Alastair Sooke: the JMW Turner painting that launched modern art

Listen to the Story: 3 minutes

Audio-only: (best on mobile)


JMW Turner is probably Britain’s most famous painter. Constable might rival him for instant recognition, but it is Turner who each generation remakes in its image.

As Richard Dorment says in his review: "The phenomenon started in 1840 when John Ruskin, who was raised in the evangelical church, told readers of Modern Painters that Turner’s pictures should be read as moral allegories – to which Turner replied that the critic 'sees more in my pictures than I ever painted.’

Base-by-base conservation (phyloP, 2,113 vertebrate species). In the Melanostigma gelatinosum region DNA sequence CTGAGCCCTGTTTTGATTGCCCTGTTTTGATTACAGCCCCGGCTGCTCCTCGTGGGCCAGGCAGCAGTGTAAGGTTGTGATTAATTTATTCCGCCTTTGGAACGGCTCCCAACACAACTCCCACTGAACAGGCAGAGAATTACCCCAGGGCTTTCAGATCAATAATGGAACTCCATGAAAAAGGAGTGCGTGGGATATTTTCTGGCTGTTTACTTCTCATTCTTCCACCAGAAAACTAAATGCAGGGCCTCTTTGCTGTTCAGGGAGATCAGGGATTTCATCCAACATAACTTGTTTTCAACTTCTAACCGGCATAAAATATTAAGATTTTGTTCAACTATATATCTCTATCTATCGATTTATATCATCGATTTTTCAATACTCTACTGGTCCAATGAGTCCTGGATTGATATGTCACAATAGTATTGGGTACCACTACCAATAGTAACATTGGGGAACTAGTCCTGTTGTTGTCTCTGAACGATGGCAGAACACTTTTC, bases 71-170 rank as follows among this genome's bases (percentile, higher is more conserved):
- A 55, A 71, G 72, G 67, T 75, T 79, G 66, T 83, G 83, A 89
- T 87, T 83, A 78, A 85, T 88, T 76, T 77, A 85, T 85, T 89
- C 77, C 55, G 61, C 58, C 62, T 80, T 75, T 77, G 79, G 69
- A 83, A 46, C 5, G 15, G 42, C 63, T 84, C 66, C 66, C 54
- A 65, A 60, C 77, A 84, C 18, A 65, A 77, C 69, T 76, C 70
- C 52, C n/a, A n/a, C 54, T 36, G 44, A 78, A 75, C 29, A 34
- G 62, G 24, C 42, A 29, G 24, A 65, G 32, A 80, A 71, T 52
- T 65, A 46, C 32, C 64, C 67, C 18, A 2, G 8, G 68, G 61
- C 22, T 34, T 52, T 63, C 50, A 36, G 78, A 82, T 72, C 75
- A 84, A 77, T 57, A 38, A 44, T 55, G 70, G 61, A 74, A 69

More than a century later another critic and painter, Lawrence Gowing, staged an exhibition at New York’s Museum of Modern Art in which he presented the great man essentially an abstract artist, thereby turning him into a precursor of Pollock and Rothko."